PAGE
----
Source: Adobe Stock/Sulupress
And boy will it occupy some column inches in the UK, Europe and, no doubt, the rest of the world in the coming four months right up to referendum day in June.
If you had asked me a week or so back, I would have said it is almost inconceivable that Britain would have voted to actually leave the European Union. Most Brits are, by nature, Euro skeptics but they, like the Scots last year, were always going to take the pragmatic path and stick with the devil you know… or so I thought.
Leaders in Favor of a Brexit
Since then, arguably, the Conservative party’s brightest — Michael Gove — has come out for the Leave campaign and, duiring the weekend, the conservatives’ most charismatic — London Mayor Boris Johnson — has joined him. Boris, in particular, is doing it as a platform for his future bid for leadership, there can be little doubt about that, but he is popular with “the man in the street” and joining the out campaign will sway sentiment.
It has already swayed the markets, sterling nosedived on the news hitting barely more than $1.40, dollars to the pound, from $1.45 the week before.
Needless to say, there will be much debate about whether a Brexit would be good or bad for the UK, but what may be of more interest outside of this little isle is whether it will be good or bad for Europe?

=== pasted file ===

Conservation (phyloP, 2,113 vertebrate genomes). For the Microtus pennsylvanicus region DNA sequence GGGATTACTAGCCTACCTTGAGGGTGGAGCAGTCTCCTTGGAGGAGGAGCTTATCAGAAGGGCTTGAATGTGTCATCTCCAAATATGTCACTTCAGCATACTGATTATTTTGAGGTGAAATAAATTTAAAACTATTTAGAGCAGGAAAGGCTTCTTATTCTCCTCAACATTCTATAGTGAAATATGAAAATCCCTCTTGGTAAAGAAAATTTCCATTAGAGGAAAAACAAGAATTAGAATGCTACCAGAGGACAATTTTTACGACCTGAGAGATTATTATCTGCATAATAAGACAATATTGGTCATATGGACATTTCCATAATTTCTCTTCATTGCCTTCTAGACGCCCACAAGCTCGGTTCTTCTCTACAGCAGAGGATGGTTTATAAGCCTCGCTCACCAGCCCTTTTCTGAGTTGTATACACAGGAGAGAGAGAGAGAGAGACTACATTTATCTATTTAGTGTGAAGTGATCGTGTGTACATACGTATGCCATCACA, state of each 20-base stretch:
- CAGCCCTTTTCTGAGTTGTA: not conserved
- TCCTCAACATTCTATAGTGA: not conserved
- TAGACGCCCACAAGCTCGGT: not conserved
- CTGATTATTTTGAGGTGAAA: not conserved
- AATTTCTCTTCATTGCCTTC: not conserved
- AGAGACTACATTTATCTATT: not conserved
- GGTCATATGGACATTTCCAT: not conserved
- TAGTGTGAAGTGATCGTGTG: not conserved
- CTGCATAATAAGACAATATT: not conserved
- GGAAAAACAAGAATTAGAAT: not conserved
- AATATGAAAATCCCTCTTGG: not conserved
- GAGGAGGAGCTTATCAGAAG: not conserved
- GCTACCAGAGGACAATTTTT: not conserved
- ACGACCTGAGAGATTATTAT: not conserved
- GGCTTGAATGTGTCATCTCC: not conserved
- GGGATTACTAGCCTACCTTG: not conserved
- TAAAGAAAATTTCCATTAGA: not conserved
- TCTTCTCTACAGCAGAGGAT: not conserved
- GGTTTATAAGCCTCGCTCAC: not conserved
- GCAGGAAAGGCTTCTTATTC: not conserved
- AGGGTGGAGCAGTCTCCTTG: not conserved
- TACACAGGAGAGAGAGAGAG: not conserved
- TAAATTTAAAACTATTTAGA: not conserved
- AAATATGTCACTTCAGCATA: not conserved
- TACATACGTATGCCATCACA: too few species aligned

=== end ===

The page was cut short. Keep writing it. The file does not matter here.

The Euro also fell against the dollar this week, not by as much as sterling but sharply enough to show how the markets can see consequences for the European project at the possible loss of the third-most populous and fastest-growing major member.
Trading Partners if Not Currency Pals
The UK is not part of the Eurozone but something like half of its trade is with the EU and it is a major market for German and French goods, not to mention the destination for considerable investment by French, Spanish and German companies. The Euro is not having a great time of it this year. Growth and expectations are flagging, selective use of negative interest rates are proving a dismal failure and they are doing more harm than good by most estimates and the EU is struggling with a migration crisis on an unprecedented scale.
If Britain left, it is fair to say the EU would lose an influential, liberalizing member, shifting the balance of power in the European Council. The London-based advisory firm Global Council issued a report last year on the consequences of a Brexit in which they said there is little prospect of London being dislodged as Europe’s leading international financial center as its position is sustained by inherent advantages and a large network of financial and professional services that are hard to replicate.
However, existing EU regulations would make it harder for London to serve European markets, particularly (but not only) for retail banking and euro trading. Ultimately this would push up transaction costs and interest rates, but more worryingly would remove a counterbalance to Euro socialist ambitions to tax and regulate financial services to Europe’s detriment.